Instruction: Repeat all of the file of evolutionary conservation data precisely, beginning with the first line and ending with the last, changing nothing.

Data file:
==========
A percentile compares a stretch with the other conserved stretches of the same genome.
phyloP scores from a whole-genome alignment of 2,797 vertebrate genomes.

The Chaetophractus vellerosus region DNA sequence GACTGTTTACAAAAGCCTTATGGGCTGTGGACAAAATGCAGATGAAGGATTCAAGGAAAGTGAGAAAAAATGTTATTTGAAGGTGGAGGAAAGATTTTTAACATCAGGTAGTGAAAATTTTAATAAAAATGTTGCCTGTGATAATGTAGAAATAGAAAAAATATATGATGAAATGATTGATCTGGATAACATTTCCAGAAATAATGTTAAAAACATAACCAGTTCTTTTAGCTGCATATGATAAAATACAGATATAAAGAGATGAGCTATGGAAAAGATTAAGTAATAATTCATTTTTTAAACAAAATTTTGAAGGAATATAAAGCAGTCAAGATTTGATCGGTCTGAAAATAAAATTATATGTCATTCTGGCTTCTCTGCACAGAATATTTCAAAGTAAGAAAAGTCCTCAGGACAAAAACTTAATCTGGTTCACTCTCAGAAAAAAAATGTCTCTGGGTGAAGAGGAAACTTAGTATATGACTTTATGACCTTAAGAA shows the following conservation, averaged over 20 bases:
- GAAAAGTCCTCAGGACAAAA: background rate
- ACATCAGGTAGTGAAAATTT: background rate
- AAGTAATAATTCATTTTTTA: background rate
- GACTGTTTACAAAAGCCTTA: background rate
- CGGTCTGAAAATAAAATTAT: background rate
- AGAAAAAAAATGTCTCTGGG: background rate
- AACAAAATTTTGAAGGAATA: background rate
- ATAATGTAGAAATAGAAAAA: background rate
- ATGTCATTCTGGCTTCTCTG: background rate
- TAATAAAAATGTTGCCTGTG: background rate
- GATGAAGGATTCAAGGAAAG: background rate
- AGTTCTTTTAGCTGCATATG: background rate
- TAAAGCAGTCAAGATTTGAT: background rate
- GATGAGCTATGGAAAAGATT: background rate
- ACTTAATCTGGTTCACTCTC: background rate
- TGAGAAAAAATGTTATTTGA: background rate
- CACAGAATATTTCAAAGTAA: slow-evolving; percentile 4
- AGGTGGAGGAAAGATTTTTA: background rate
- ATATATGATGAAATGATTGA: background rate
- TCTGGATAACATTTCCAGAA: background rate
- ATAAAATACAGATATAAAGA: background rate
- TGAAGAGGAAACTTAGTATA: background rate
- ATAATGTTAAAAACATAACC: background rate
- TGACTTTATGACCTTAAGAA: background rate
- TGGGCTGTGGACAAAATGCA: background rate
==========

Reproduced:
A percentile compares a stretch with the other conserved stretches of the same genome.
phyloP scores from a whole-genome alignment of 2,797 vertebrate genomes.

The Chaetophractus vellerosus region DNA sequence GACTGTTTACAAAAGCCTTATGGGCTGTGGACAAAATGCAGATGAAGGATTCAAGGAAAGTGAGAAAAAATGTTATTTGAAGGTGGAGGAAAGATTTTTAACATCAGGTAGTGAAAATTTTAATAAAAATGTTGCCTGTGATAATGTAGAAATAGAAAAAATATATGATGAAATGATTGATCTGGATAACATTTCCAGAAATAATGTTAAAAACATAACCAGTTCTTTTAGCTGCATATGATAAAATACAGATATAAAGAGATGAGCTATGGAAAAGATTAAGTAATAATTCATTTTTTAAACAAAATTTTGAAGGAATATAAAGCAGTCAAGATTTGATCGGTCTGAAAATAAAATTATATGTCATTCTGGCTTCTCTGCACAGAATATTTCAAAGTAAGAAAAGTCCTCAGGACAAAAACTTAATCTGGTTCACTCTCAGAAAAAAAATGTCTCTGGGTGAAGAGGAAACTTAGTATATGACTTTATGACCTTAAGAA shows the following conservation, averaged over 20 bases:
- GAAAAGTCCTCAGGACAAAA: background rate
- ACATCAGGTAGTGAAAATTT: background rate
- AAGTAATAATTCATTTTTTA: background rate
- GACTGTTTACAAAAGCCTTA: background rate
- CGGTCTGAAAATAAAATTAT: background rate
- AGAAAAAAAATGTCTCTGGG: background rate
- AACAAAATTTTGAAGGAATA: background rate
- ATAATGTAGAAATAGAAAAA: background rate
- ATGTCATTCTGGCTTCTCTG: background rate
- TAATAAAAATGTTGCCTGTG: background rate
- GATGAAGGATTCAAGGAAAG: background rate
- AGTTCTTTTAGCTGCATATG: background rate
- TAAAGCAGTCAAGATTTGAT: background rate
- GATGAGCTATGGAAAAGATT: background rate
- ACTTAATCTGGTTCACTCTC: background rate
- TGAGAAAAAATGTTATTTGA: background rate
- CACAGAATATTTCAAAGTAA: slow-evolving; percentile 4
- AGGTGGAGGAAAGATTTTTA: background rate
- ATATATGATGAAATGATTGA: background rate
- TCTGGATAACATTTCCAGAA: background rate
- ATAAAATACAGATATAAAGA: background rate
- TGAAGAGGAAACTTAGTATA: background rate
- ATAATGTTAAAAACATAACC: background rate
- TGACTTTATGACCTTAAGAA: background rate
- TGGGCTGTGGACAAAATGCA: background rate